By Kip Meadows, Founder and CEO of Nottingham.
The launch of four new cannabis ETFs in 2019, paired with the recent filing for yet another one, has many investors wondering how to navigate amongst the options as they seek exposure to the growing cannabis industry. There are significant differences among the current options, or at least enough differentiation to provide some decision points.
The oldest and still largest cannabis ETF on the market is the ETFMG Alternative Harvest ETF (NYSE: MJ). MJ got a jump-start by amending a South American real estate ETF into a cannabis ETF. This unorthodox change caught both the SEC and the ETF’s custodian by surprise, with the custodian resigning during the first few months of operations.
The MJ investment objective is quite broad, and an examination of the portfolio indicates more than 17% is allocated to tobacco stocks, with other sizable positions including fertilizer companies, breweries and real estate investment trusts (REITs). It is difficult to envision how the cannabis industry will move the stock price needle on any tobacco company, fertilizer company or international brewing holding company for the next decade at least. Perhaps there will occur a time when cigarette rolling equipment and distribution networks will be useful to the cannabis industry, but not any time soon. The same goes for agricultural fertilizer companies, which likely derive much less than 1% of their revenues from providing fertilizer to cannabis growers.
The trading spread on MJ has recently averaged 0.24%, while the ETF has an expense ratio of 0.75%.
The other four cannabis ETFs can be differentiated first by those that are actively managed and those that are index ETFs. Like MJ, the Cambria Cannabis ETF (BATS: TOKE) and the Cannabis ETF (NYSE: THCX) are index ETFs, while the AdvisorShares Pure Cannabis ETF (NYSE: YOLO) and the Amplify Seymour Cannabis ETF (NYSE: CNBS) are actively managed.
YOLO was the second cannabis ETF to become available in April 2019. YOLO’s portfolio is more closely aligned with true cannabis issuers, although 17% of that exposure is achieved through the use of swaps and derivatives. A well-constructed swap does provide high correlation to the underlying tracked asset but can prove difficult for market makers to price into the bid/ask spread for the ETF. This can be seen in the recent spread on YOLO averaging 0.47%. The expense ratio is well within range at 0.74%. YOLO is actively managed by portfolio manager Dan Ahrens.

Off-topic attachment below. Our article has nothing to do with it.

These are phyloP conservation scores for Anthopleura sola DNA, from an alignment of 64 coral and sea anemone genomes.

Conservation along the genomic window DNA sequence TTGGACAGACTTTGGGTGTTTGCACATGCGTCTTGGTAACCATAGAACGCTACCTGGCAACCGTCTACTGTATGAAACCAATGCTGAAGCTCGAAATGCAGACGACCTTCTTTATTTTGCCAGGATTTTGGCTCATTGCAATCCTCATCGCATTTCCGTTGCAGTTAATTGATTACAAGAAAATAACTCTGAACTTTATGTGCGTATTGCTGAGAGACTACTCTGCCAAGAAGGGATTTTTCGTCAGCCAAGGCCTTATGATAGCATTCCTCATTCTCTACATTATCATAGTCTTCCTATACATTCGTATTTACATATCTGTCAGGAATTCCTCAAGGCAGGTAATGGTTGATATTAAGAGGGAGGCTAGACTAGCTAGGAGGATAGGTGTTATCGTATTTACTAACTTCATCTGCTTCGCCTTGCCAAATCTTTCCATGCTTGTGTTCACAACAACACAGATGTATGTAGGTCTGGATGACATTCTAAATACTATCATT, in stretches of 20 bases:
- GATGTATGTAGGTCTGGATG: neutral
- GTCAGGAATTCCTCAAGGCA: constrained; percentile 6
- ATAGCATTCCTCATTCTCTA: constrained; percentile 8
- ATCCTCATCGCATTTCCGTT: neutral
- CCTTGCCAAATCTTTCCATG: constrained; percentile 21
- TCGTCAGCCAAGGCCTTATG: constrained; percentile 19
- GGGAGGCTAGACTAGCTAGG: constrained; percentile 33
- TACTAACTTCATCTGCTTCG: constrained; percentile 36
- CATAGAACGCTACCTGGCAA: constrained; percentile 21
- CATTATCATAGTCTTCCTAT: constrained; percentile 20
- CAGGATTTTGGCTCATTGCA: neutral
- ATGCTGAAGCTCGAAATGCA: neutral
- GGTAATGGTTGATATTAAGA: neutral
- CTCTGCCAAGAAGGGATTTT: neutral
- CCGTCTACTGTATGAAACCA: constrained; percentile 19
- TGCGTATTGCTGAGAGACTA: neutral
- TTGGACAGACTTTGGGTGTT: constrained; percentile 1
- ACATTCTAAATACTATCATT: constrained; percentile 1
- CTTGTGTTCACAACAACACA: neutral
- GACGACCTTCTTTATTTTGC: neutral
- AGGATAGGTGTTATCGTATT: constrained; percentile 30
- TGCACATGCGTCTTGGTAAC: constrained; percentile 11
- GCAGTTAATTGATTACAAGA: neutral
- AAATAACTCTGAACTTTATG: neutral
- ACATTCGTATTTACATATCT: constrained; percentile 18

THCX is an index that limits its composition to mostly North American cannabis, hemp and CBD issuers, primarily those based in Canada and the U.S. While THCX is an index, the index is updated monthly to react to a rapidly changing industry still in its infancy. The recent spread on THCX has averaged 0.25%, and the fund has an expense ratio of 0.70%.
CNBS is another actively managed cannabis ETF. CNBS limits its portfolio to companies that derive 50% or more of their revenue from cannabis-related activities. This effectively makes large cap tobacco stocks and fertilizer companies ineligible for investment, a correlation plus. CNBS has the most favorable trading spread of the ETFs, averaging a tight 0.19%, although on lower volume of trading thus far. The expense ratio is in line at 0.75%. CNBS is actively managed by well-known investment advisor and financial broadcast analyst Tim Seymour.
The most recent offering is the easy-to-remember stock symbol TOKE. TOKE is an index ETF touting the lowest expense ratio of 0.45%, although it has the highest trading spread of 0.60%. TOKE has primarily cannabis-focused securities in its portfolio but also includes a high percentage of tobacco stocks, Scotts Miracle-Gro and major international beer brewer and distributor Constellation Brands.
So how does one navigate the current offerings and the projected offerings that large ETF and mutual fund firms may bring to market in the future? One recent article quoted an expert from a financial data firm claiming that cannabis-focused ETFs will grow from the current $1.2 billion in AUM to between $5 to $10 billion, but that “only two ETFs will survive.” This conclusion is overly simplistic. For one thing, industry experts recognize that any fund that surpasses $75 to $100 million in AUM will likely survive quite well. Second, the focus seems to be almost solely on expense ratio as the differentiator rather than looking at the underlying portfolio composition. If this rationale were in fact true, then the most successful mutual funds of the last half century would be money market funds, the open-end funds with the lowest expense ratios. This is, of course, an argument no industry expert would make. It is curious why this seems to be the primary criteria for ETFs. Market maturity should prove this approach to be worthy of discard.
The five ETFs currently on the market have several differences, and their approaches will likely appeal to different audiences. Some investors may even elect to have exposure in more than one of these offerings.
Given the opening-to-closing ratio of the ETF industry, which last year was approximately 1.5 to 1, it is likely that one or more of these ETFs will not see their five- or 10-year anniversary, but it is equally likely that more than two will find traction and be a longer-term player and survivor.
Photo by Javier Hasse.
Kip Meadows is the Founder and CEO of Nottingham, a fund administration firm and white-label ETF issuer headquartered in Rocky Mount, NC. The firm has been offering fund organization consulting, net asset value calculations and transfer agency services since 1989 and seeks to be the nation’s primary destination for small and emerging fund issuers in need of back-office and administrative support.
The preceding article is from one of our external contributors. It does not represent the opinion of Benzinga and has not been edited.
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